Soot sensor: Continental´s soot particulate sensor measures the amount of soot deposited on the surface of the ceramic sensor, a measurement which depends on the concentration of soot in exhaust gas. Click here to download this image
The system has been designed so that consumption-reducing technologies such as variable valve control and cylinder shut-off can be integrated. The incorporation of sensors and actuators is increasingly achieved via intelligent subsystems which improve the components' accuracy, service life and diagnostic ability. Closed loop control of the injection nozzles, for example, can further improve the accuracy and dynamism of the fuel injection system. The EMS 3 also features new sensors developed by Continental such as the cylinder pressure sensors for controlling the combustion process or the recently developed soot particulate sensor. A sensor of this type will probably be essential when the Euro 6 standard is introduced so that the vehicle's on-board diagnostics (OBD) are able to reliably calculate whether the soot particulate filter is operating at full power. Continental's soot particulate sensor uses changes in the electrical resistance to measure the amount of soot deposited on the surface of the ceramic sensor, a measurement which depends on the concentration of soot in the exhaust gas. If specific limits are exceeded, the sensor will trigger error messages stored in the software.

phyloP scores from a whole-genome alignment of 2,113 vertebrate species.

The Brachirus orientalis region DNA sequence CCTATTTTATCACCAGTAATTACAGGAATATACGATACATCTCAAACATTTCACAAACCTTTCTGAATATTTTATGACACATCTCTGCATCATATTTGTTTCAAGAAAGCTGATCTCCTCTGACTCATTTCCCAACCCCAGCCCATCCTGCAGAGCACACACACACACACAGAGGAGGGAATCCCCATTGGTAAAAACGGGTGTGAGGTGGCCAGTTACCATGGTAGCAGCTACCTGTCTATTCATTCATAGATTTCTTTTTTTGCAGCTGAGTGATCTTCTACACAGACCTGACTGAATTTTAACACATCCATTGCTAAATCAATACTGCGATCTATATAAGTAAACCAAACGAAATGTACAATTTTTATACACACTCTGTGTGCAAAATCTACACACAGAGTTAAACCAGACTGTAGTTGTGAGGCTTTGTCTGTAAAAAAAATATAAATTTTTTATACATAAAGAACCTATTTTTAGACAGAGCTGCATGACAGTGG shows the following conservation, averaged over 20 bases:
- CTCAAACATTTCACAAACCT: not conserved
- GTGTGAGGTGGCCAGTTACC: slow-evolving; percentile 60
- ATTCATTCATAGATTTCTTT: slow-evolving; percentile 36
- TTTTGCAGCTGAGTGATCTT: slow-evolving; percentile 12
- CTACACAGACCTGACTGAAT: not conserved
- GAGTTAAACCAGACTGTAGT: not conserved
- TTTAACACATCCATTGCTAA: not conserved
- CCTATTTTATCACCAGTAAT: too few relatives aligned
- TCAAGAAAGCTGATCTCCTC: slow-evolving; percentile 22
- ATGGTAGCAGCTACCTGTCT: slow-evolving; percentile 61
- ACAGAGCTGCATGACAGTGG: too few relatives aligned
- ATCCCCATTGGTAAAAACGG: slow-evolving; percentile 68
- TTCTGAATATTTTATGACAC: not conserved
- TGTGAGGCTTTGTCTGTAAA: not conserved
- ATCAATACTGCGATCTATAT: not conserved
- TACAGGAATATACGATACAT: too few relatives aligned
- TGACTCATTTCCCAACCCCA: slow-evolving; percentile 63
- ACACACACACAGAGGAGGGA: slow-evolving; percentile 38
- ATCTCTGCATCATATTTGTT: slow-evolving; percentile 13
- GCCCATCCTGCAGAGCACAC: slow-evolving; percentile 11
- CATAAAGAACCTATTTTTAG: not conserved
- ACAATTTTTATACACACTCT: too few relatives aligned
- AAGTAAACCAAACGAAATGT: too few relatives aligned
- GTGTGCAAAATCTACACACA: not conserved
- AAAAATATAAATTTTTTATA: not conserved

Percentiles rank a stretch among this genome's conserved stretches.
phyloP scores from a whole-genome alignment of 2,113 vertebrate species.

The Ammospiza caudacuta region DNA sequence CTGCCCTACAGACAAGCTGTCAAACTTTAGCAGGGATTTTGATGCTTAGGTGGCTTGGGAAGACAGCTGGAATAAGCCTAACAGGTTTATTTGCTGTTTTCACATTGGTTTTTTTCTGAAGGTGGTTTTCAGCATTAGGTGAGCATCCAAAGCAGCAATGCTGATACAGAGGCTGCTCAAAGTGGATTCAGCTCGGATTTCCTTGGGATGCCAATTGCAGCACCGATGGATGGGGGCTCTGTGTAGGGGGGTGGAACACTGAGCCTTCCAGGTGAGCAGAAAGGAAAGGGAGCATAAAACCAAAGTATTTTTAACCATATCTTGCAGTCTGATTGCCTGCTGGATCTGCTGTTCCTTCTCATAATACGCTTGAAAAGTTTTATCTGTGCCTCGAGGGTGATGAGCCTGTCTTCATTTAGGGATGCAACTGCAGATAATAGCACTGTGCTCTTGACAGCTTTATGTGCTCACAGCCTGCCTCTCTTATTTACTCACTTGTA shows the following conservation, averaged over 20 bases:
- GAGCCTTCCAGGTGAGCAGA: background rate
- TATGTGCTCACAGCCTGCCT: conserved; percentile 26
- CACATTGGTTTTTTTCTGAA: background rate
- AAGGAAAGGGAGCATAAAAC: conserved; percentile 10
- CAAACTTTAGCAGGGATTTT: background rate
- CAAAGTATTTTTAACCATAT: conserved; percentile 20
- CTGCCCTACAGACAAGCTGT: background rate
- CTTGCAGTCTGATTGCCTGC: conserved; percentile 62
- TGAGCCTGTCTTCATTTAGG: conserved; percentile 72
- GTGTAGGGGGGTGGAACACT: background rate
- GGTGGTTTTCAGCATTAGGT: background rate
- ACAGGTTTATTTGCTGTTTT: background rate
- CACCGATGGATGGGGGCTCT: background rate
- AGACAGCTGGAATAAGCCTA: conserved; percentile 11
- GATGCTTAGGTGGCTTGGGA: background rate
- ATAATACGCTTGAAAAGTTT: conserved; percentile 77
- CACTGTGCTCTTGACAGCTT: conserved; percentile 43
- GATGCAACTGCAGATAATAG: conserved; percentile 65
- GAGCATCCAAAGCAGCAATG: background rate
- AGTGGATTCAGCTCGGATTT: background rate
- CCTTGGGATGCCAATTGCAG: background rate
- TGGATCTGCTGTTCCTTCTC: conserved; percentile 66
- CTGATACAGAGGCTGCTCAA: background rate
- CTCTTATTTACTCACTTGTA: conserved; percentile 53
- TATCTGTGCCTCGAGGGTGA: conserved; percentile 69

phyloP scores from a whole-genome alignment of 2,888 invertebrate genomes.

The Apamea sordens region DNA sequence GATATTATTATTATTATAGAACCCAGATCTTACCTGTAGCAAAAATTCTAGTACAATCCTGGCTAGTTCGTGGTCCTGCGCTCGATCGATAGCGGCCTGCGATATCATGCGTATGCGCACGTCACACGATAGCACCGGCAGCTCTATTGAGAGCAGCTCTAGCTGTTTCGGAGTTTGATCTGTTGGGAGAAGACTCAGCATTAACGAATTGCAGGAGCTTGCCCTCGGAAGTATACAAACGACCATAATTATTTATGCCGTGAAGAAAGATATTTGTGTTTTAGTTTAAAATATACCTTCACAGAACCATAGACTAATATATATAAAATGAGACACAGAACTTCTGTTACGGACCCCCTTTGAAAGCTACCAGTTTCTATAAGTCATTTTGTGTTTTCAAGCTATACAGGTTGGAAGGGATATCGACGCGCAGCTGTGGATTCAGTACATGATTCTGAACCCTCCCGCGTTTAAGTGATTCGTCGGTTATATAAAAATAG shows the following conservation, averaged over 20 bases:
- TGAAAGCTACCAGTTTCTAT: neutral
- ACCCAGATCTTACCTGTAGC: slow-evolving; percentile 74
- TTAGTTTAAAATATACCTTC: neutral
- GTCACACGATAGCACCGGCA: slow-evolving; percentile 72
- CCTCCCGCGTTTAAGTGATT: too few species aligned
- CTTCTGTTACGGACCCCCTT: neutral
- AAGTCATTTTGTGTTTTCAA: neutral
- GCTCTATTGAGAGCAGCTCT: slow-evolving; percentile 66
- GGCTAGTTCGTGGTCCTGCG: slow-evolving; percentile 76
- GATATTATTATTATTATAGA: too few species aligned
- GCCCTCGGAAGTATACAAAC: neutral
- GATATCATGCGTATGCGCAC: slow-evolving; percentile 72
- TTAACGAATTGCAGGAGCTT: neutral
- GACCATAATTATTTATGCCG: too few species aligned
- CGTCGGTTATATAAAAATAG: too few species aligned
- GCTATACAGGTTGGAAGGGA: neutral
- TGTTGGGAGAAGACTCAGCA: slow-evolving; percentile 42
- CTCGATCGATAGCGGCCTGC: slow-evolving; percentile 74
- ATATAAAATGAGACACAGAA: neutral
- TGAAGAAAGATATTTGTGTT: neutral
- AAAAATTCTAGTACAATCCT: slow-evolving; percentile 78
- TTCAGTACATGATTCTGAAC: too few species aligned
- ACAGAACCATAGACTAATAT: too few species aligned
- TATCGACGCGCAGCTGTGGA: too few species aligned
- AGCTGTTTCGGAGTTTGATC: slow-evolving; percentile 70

Scalable electronics modules give engine developers more design freedom
The outstanding innovations of the EMS 3 include greater integration in the chip set, improved scalability and the size and weight savings which are achievable as a result. The 32 bit microcontrollers in five newly defined performance categories range from simple engine management systems for growing automotive markets to complex engine systems. Continental's EMS 3 also systematically exploits the further potential offered by application-specific integrated circuits (ASIC).